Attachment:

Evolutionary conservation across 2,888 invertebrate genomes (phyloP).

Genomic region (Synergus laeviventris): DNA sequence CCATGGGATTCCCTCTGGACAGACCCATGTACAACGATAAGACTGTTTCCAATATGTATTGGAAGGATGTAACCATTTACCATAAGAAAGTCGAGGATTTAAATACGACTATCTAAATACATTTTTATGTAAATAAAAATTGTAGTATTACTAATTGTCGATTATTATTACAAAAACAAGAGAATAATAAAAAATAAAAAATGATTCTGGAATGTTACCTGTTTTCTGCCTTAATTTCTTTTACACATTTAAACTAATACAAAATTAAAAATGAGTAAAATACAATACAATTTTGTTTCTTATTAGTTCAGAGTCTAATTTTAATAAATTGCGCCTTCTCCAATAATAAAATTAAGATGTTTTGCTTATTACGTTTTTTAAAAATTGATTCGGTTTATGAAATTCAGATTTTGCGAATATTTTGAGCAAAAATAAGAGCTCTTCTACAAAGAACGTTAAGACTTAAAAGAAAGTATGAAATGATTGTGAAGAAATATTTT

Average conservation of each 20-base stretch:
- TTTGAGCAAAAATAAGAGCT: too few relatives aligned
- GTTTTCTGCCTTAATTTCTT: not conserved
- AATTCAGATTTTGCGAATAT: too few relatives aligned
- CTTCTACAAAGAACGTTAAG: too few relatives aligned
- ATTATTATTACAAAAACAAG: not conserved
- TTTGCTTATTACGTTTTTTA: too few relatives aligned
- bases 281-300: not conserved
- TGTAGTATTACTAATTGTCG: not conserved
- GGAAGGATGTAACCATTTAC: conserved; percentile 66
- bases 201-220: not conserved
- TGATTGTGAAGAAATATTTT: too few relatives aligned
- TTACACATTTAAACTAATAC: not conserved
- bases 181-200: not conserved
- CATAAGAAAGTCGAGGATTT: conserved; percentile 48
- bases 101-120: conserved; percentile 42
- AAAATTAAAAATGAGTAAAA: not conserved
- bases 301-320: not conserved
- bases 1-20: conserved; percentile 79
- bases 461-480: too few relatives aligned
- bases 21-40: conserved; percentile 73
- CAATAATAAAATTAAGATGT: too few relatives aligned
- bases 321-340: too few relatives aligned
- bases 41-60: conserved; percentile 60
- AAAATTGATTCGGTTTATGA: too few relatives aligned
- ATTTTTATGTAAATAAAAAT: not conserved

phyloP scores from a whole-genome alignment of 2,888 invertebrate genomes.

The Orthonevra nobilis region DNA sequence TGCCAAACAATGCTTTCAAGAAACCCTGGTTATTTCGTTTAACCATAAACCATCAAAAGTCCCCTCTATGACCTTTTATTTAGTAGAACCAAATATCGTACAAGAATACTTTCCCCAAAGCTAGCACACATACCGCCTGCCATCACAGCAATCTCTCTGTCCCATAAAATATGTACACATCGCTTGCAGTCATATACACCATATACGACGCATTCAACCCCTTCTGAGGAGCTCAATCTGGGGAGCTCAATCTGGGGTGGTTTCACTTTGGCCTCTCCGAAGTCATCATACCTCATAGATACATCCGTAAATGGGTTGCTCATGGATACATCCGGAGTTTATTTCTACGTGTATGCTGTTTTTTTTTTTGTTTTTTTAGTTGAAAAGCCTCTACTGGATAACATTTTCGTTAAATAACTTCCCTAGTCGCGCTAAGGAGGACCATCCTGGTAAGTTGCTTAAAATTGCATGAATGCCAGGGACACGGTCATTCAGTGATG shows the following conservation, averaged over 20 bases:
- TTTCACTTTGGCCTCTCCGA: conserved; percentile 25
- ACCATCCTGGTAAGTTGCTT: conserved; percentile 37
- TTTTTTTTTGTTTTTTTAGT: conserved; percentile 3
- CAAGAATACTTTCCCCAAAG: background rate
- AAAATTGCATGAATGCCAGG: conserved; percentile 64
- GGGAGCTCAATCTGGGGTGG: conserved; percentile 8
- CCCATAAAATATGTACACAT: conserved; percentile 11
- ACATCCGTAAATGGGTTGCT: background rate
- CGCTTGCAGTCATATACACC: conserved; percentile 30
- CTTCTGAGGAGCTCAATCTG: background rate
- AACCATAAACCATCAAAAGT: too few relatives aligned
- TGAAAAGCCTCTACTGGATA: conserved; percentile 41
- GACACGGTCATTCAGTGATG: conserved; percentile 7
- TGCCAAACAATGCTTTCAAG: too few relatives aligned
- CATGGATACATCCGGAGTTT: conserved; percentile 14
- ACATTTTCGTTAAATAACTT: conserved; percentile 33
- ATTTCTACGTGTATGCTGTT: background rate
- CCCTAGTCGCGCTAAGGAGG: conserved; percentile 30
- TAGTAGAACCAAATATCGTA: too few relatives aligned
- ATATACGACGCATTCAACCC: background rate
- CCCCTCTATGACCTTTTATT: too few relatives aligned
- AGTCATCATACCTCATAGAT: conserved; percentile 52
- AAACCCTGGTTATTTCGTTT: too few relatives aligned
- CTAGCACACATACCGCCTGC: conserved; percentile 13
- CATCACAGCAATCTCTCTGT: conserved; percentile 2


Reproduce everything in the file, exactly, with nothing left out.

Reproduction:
Evolutionary conservation across 2,888 invertebrate genomes (phyloP).

Genomic region (Synergus laeviventris): DNA sequence CCATGGGATTCCCTCTGGACAGACCCATGTACAACGATAAGACTGTTTCCAATATGTATTGGAAGGATGTAACCATTTACCATAAGAAAGTCGAGGATTTAAATACGACTATCTAAATACATTTTTATGTAAATAAAAATTGTAGTATTACTAATTGTCGATTATTATTACAAAAACAAGAGAATAATAAAAAATAAAAAATGATTCTGGAATGTTACCTGTTTTCTGCCTTAATTTCTTTTACACATTTAAACTAATACAAAATTAAAAATGAGTAAAATACAATACAATTTTGTTTCTTATTAGTTCAGAGTCTAATTTTAATAAATTGCGCCTTCTCCAATAATAAAATTAAGATGTTTTGCTTATTACGTTTTTTAAAAATTGATTCGGTTTATGAAATTCAGATTTTGCGAATATTTTGAGCAAAAATAAGAGCTCTTCTACAAAGAACGTTAAGACTTAAAAGAAAGTATGAAATGATTGTGAAGAAATATTTT

Average conservation of each 20-base stretch:
- TTTGAGCAAAAATAAGAGCT: too few relatives aligned
- GTTTTCTGCCTTAATTTCTT: not conserved
- AATTCAGATTTTGCGAATAT: too few relatives aligned
- CTTCTACAAAGAACGTTAAG: too few relatives aligned
- ATTATTATTACAAAAACAAG: not conserved
- TTTGCTTATTACGTTTTTTA: too few relatives aligned
- bases 281-300: not conserved
- TGTAGTATTACTAATTGTCG: not conserved
- GGAAGGATGTAACCATTTAC: conserved; percentile 66
- bases 201-220: not conserved
- TGATTGTGAAGAAATATTTT: too few relatives aligned
- TTACACATTTAAACTAATAC: not conserved
- bases 181-200: not conserved
- CATAAGAAAGTCGAGGATTT: conserved; percentile 48
- bases 101-120: conserved; percentile 42
- AAAATTAAAAATGAGTAAAA: not conserved
- bases 301-320: not conserved
- bases 1-20: conserved; percentile 79
- bases 461-480: too few relatives aligned
- bases 21-40: conserved; percentile 73
- CAATAATAAAATTAAGATGT: too few relatives aligned
- bases 321-340: too few relatives aligned
- bases 41-60: conserved; percentile 60
- AAAATTGATTCGGTTTATGA: too few relatives aligned
- ATTTTTATGTAAATAAAAAT: not conserved

phyloP scores from a whole-genome alignment of 2,888 invertebrate genomes.

The Orthonevra nobilis region DNA sequence TGCCAAACAATGCTTTCAAGAAACCCTGGTTATTTCGTTTAACCATAAACCATCAAAAGTCCCCTCTATGACCTTTTATTTAGTAGAACCAAATATCGTACAAGAATACTTTCCCCAAAGCTAGCACACATACCGCCTGCCATCACAGCAATCTCTCTGTCCCATAAAATATGTACACATCGCTTGCAGTCATATACACCATATACGACGCATTCAACCCCTTCTGAGGAGCTCAATCTGGGGAGCTCAATCTGGGGTGGTTTCACTTTGGCCTCTCCGAAGTCATCATACCTCATAGATACATCCGTAAATGGGTTGCTCATGGATACATCCGGAGTTTATTTCTACGTGTATGCTGTTTTTTTTTTTGTTTTTTTAGTTGAAAAGCCTCTACTGGATAACATTTTCGTTAAATAACTTCCCTAGTCGCGCTAAGGAGGACCATCCTGGTAAGTTGCTTAAAATTGCATGAATGCCAGGGACACGGTCATTCAGTGATG shows the following conservation, averaged over 20 bases:
- TTTCACTTTGGCCTCTCCGA: conserved; percentile 25
- ACCATCCTGGTAAGTTGCTT: conserved; percentile 37
- TTTTTTTTTGTTTTTTTAGT: conserved; percentile 3
- CAAGAATACTTTCCCCAAAG: background rate
- AAAATTGCATGAATGCCAGG: conserved; percentile 64
- GGGAGCTCAATCTGGGGTGG: conserved; percentile 8
- CCCATAAAATATGTACACAT: conserved; percentile 11
- ACATCCGTAAATGGGTTGCT: background rate
- CGCTTGCAGTCATATACACC: conserved; percentile 30
- CTTCTGAGGAGCTCAATCTG: background rate
- AACCATAAACCATCAAAAGT: too few relatives aligned
- TGAAAAGCCTCTACTGGATA: conserved; percentile 41
- GACACGGTCATTCAGTGATG: conserved; percentile 7
- TGCCAAACAATGCTTTCAAG: too few relatives aligned
- CATGGATACATCCGGAGTTT: conserved; percentile 14
- ACATTTTCGTTAAATAACTT: conserved; percentile 33
- ATTTCTACGTGTATGCTGTT: background rate
- CCCTAGTCGCGCTAAGGAGG: conserved; percentile 30
- TAGTAGAACCAAATATCGTA: too few relatives aligned
- ATATACGACGCATTCAACCC: background rate
- CCCCTCTATGACCTTTTATT: too few relatives aligned
- AGTCATCATACCTCATAGAT: conserved; percentile 52
- AAACCCTGGTTATTTCGTTT: too few relatives aligned
- CTAGCACACATACCGCCTGC: conserved; percentile 13
- CATCACAGCAATCTCTCTGT: conserved; percentile 2